Shibuya crossing where thousands of people cross on a daily basis. Just as I'm about to make my way through my normal route to walk to Rag Tag for my first dose of 2nd hand Comme on this trip, a girl comes up to me and tentatively asks "Style Bubble san?" Being recognised anywhere is always awesome but in Japan, it's particularly giddy, because of precisely what happened in the next ten minutes. We started to engage in conversation through her iPhone translation app. She spoke into it in Japanese and it would return with an English translation and I would do so vice versa. 21st century convo right there. The gist was that she liked my blog very much. All the while, she was leading me towards Shibuya's Parco department store. Apparently there was an exhibition I'd be interested in going to. I had no idea what it was but duitfully followed her. This iPhone translation thing was tickling me.
We arrive at Parco Museum and lo and behold, the designer Mikio Sakabe pops out. I had no idea that he and his partner in crime Yoshikazu Yamagata (of the label writtenafterwards), co-founders of a fashion school Coconogacco in Tokyo, had curated this space in Parco and that their own respective S/S 14 presentations were also taking place this weekend. I had to thank this girl profusely for a) such an accidental and awesome encounter in Tokyo and b) for leading me to a fashion occurence that was right up my street. "Zetsumei" was the name of the exhibition and literally, I think it means "Death". Don't be misled by the morbid name though. In fashion's cyclical pattern, whatever comes around must die off eventually. It's a reference to the industry's resurrective ebb and flow. For Sakabe and Yamagata, they're hoping to kill off commerciality for the time being in order to give birth to an unexplored source and process of creativity. That's why they gathered a group of young designers – some of them students, some just getting started – to each express themselves in their own installation at this exhibition.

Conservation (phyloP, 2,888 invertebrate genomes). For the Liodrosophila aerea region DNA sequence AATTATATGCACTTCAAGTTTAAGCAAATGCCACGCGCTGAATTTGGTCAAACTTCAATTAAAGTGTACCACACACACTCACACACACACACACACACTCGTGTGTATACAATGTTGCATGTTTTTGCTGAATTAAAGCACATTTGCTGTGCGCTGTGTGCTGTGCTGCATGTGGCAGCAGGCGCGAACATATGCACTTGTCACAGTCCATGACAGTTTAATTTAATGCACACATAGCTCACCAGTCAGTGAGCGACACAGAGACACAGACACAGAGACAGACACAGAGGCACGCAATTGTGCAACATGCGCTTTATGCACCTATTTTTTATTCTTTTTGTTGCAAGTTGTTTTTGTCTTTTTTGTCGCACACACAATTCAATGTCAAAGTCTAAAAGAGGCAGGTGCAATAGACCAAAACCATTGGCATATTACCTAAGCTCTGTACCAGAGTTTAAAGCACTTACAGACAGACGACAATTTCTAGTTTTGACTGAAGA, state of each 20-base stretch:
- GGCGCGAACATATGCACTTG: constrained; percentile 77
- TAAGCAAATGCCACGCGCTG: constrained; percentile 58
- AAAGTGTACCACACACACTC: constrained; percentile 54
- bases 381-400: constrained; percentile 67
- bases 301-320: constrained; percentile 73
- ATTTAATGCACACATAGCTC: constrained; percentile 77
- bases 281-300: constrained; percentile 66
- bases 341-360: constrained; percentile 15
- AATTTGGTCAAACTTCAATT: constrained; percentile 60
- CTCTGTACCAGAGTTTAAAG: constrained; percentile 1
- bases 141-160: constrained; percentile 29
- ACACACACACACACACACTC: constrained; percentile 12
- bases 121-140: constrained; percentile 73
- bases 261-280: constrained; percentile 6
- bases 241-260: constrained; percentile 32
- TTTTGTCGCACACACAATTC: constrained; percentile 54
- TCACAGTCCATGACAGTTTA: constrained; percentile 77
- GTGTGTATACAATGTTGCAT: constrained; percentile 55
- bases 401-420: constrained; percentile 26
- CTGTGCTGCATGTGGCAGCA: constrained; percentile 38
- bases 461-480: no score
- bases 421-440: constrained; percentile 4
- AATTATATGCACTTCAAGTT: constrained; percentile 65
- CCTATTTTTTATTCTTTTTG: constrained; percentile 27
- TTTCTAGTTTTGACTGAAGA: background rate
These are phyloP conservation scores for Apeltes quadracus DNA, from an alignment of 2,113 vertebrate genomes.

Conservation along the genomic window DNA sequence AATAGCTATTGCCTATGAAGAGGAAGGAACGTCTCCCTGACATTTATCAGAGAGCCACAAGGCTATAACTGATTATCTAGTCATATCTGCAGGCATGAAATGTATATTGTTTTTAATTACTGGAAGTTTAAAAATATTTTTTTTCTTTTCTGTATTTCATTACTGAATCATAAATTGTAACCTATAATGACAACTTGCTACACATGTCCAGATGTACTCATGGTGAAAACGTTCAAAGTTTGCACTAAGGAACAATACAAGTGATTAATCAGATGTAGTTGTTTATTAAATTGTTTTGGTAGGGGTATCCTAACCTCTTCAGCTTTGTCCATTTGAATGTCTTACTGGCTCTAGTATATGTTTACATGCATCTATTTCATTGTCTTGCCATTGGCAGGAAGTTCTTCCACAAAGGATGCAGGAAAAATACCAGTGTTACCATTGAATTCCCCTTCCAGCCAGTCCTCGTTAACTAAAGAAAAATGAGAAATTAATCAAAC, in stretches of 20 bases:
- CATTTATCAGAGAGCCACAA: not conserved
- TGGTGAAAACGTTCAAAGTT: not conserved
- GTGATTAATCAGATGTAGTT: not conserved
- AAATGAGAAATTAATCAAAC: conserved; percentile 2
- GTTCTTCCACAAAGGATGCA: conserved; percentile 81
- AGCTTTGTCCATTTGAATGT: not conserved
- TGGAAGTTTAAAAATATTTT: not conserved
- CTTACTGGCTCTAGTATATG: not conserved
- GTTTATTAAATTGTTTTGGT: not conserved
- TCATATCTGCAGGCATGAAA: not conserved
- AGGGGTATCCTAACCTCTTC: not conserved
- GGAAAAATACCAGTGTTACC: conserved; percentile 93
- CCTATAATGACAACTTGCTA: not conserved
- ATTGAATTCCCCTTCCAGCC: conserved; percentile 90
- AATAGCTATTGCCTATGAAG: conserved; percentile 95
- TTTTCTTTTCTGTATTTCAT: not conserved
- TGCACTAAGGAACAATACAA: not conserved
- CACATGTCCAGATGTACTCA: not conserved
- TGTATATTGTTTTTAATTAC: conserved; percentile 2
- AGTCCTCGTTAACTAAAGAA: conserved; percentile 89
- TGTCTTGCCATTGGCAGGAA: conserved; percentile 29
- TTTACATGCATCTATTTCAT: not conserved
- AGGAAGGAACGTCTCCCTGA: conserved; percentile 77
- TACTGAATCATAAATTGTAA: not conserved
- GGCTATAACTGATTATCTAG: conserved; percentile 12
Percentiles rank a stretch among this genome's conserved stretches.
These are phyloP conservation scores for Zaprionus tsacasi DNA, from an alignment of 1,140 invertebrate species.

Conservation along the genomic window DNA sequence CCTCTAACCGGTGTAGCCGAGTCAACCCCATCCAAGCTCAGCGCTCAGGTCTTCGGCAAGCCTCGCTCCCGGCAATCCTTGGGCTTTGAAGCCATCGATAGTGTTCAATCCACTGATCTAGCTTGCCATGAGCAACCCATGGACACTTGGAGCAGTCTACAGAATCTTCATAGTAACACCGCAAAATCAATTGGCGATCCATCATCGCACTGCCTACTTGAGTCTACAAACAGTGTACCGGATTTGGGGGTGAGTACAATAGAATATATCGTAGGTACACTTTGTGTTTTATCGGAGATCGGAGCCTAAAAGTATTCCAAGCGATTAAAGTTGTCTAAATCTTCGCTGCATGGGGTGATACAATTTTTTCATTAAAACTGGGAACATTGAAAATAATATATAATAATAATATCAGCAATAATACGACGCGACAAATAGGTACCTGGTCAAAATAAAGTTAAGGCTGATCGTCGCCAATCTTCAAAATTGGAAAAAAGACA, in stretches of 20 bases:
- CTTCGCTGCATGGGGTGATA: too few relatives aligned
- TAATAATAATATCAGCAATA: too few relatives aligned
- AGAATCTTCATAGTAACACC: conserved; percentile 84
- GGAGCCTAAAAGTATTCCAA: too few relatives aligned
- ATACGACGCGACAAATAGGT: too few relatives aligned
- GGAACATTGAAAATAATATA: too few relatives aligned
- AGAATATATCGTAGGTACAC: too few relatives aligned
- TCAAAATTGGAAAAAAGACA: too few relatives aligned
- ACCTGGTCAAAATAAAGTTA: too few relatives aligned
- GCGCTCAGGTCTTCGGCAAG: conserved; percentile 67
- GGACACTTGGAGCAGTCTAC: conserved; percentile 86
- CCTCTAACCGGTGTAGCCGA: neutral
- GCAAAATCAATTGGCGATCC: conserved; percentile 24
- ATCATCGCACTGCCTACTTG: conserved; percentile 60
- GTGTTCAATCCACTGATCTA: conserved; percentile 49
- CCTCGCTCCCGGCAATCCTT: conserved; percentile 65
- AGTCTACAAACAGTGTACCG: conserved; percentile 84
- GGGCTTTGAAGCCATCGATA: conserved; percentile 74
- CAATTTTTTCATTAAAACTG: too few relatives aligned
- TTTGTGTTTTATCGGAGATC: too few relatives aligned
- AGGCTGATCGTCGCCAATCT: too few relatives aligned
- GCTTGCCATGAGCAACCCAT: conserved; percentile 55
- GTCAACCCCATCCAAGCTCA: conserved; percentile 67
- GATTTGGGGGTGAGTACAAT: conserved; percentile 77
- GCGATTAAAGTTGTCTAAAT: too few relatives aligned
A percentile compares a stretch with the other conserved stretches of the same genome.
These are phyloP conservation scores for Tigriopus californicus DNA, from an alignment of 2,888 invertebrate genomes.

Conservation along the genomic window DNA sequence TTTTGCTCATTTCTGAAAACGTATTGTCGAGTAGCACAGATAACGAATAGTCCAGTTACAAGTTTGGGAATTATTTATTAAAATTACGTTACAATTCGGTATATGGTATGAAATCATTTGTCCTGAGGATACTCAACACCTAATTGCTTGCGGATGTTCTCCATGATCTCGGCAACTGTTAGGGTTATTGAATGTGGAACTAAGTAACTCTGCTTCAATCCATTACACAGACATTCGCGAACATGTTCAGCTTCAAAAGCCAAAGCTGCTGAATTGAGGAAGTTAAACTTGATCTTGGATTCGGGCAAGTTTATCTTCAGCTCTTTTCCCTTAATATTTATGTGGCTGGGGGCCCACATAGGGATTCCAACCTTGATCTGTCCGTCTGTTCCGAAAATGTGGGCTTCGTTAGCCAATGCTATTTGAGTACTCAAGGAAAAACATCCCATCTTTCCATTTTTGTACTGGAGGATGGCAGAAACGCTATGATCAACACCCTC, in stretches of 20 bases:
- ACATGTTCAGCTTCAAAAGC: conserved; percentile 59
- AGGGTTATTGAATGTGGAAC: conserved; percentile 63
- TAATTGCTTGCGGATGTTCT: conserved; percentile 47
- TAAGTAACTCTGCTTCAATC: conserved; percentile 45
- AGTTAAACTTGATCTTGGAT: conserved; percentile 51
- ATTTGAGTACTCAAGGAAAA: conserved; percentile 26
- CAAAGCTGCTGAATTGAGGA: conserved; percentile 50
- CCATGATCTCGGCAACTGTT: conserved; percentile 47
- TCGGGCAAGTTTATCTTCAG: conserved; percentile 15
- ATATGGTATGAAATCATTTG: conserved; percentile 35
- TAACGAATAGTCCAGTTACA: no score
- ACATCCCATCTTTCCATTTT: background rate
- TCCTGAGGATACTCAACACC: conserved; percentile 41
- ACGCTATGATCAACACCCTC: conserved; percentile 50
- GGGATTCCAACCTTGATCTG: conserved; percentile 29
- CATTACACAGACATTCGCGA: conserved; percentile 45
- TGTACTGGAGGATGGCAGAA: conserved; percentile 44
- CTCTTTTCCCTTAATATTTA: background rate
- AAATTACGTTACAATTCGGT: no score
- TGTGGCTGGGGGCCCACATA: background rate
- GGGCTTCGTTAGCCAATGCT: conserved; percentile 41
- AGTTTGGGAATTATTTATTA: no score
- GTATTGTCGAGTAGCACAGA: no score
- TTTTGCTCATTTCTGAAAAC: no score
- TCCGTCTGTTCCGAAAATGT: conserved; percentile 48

The first part of the exhibition in the first week of October was one stage of the exhibition – the "Dawn" as it were. When I dropped by, the whole space had already undergone one stage of transformation so that we had arrived at the "Death" stage. No need to worry about the semantics here. The take home point is that just before the official Mercedes Benz Fashion Week Tokyo is about to begin (which is why I'm here in Tokyo), "Zetsumei" represents a very raw rebellion against that organised status quo. The designers here were tasked not to make clothes but to express their sentiment, their state of feeling, their world and their aesthetic through installations. They may have had garments. They may not. The important thing is that they have something to say. They make you intrigued as to what kind of a designer that person may turn out to be. They might go on to other creative fields. Who knows. They're sowing their initially untamed and wild seeds here and it's definitely a mode of expression in fashion teaching that isn't always encouraged. Trust Yamagata and Sakabe, who themselves graduated from Central Saint Martins and the Antwerp Royal Academy respectively, to start these designer younglings on a less than conventional path.
Osa's Secret Garden exhibition was a pile up of duveys and girls with swathes of artificial hair on their legs. Apparently the designer hated having hairy legs and it's an expression of that hirsute embarrassment. Like much of Tokyo's pre-occupations, it was a simultaneously sweet and odd source of inspiration.
Momoku Okusa grew up with brothers who boxed and so built a Day of the Dead-themed enclosed ring to contain her fantasy boxers.
Alicorn expresses hope with Game of Thrones-esque quasi-Medieval gowns and fantastical paintings.
In a reverse of the film Lars and the Real Girl, Bokuto's installation sees a robot boy and a real girl joined in a surreal sauna. Strange love and all that.